Calls between iPhone users could benefit from automatic audio filtering to improve the quality of the sound heard by each user, a system that would only come into effect once it knows one user is having trouble hearing what is being said by the other.
Phone calls have historically endured numerous issues that can make the call difficult to hear, ranging from the quality of the connection to, for the most part, external factors. Callers in a noisy environment or with too quiet a voice may not necessarily be heard by the recipient, and could result in a request to repeat what was just said.
Audio processing technology to improve audio isn't a new concept, and to a point can work on a phone call, with audio processing algorithms such as blind source separation, pickup beamforming, spectral shaping, and acoustic echo cancellation used alongside noise reduction to good effect.
Even so, there isn't necessarily a desire to have these algorithms at work at all times, as they typically only need to be enabled for specific circumstances. There is also the fact that processing the sound can also affect the call in unwanted ways, distorting the speech further.
In a patent application published by the US Patent and Trademark Office on Thursday, Apple's filing titled "Transparent near-end user control over far-end speech enhancement processing" suggests how one smartphone in a call can be triggered to perform specific speech enhancement tasks on audio it picks up by the other smartphone.
The recipient's smartphone will listen out for trigger phrases in that user's conversation that it could interpret as requiring audio processing assistance. Once detected, a signal is sent to the other phone in the call, which performs the required processing for the remainder of the conversation.
The trigger could consist of an explicit request to the user's virtual assistant, such as "Hey Siri, can you reduce the noise I'm hearing."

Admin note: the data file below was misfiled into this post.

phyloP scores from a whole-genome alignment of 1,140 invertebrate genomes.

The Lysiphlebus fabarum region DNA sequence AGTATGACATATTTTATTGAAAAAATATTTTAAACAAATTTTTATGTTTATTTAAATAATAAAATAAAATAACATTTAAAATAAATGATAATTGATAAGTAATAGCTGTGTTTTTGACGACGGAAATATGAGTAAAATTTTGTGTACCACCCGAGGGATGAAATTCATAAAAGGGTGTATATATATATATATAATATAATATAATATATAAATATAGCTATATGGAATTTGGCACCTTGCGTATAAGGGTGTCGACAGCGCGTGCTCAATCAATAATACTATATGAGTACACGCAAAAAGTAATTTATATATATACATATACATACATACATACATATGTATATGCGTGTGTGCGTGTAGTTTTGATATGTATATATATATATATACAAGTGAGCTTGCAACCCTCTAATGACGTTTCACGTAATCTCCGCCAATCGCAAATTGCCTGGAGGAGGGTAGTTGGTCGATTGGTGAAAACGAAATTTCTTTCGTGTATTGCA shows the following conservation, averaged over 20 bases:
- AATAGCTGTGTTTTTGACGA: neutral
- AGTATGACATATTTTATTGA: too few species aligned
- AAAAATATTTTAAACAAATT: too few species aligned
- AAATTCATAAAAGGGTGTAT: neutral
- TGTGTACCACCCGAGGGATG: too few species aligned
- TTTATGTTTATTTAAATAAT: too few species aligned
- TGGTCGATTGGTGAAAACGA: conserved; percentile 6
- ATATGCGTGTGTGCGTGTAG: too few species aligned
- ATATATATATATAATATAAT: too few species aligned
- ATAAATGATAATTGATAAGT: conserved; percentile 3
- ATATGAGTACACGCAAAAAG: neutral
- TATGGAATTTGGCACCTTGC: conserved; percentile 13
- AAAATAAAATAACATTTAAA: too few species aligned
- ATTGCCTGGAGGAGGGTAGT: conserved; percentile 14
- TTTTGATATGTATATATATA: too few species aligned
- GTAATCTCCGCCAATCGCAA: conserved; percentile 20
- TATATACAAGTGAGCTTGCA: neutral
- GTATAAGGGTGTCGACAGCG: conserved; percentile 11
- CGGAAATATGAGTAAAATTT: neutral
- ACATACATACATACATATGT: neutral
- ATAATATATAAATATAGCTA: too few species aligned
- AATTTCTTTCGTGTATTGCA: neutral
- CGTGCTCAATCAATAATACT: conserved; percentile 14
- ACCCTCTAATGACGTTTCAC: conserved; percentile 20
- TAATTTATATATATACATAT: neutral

The "transparent" portion of the title relates to a continued monitoring of the user's speech for utterances that indicate issues with hearing the other person, such as "I can't hear you," "Can you say that again?", "It sounds really windy where you are," and "What?" While not a direct command in either case, the system would determine the existence of each utterance as a problem that needs rectifying, and sends a signal over.
Furthermore, the utterances or triggered phrases would be compared with a database, which has different processing techniques associated with them. Depending on the words used, different commands can be sent to the far-away smartphone to process the audio.
The near device's system could also make processing requests based on messages it receives from the far-away phone, such as an alert that there are multiple talkers on one end of the line. This could trigger an automatic response for blind source separation to be turned on.
The decision processor, the system that determines what processing should be used via the database and other means, could also listen to the general audio environment to determine other effects that could impact a call, and automatically apply the required filtering.
Apple files numerous patent applications with the USPTO on a weekly basis, but while there is no guarantee that such a system would be made available in a future product or service, it does advise of areas of interest for the company's research and development efforts.
The proposed system has some promise, but would have an uphill battle to be used across the mobile industry. It would ideally require all mobile device vendors to adopt the system, or else it will only work on devices from the same manufacturer, while rival firms may not necessarily want to provide control over their device's audio processing to another company's smartphone.
It would also need phone networks to alter how they handle calls, to allow the signals to pass through between the devices.
Arguably Apple already has a communications network that it could implement such a system, in the form of FaceTime. As it is already an Apple-specific system, it also means Apple already has extensive control over most of the connected hardware, making the ability to transmit processing signals and to perform them relatively trivial.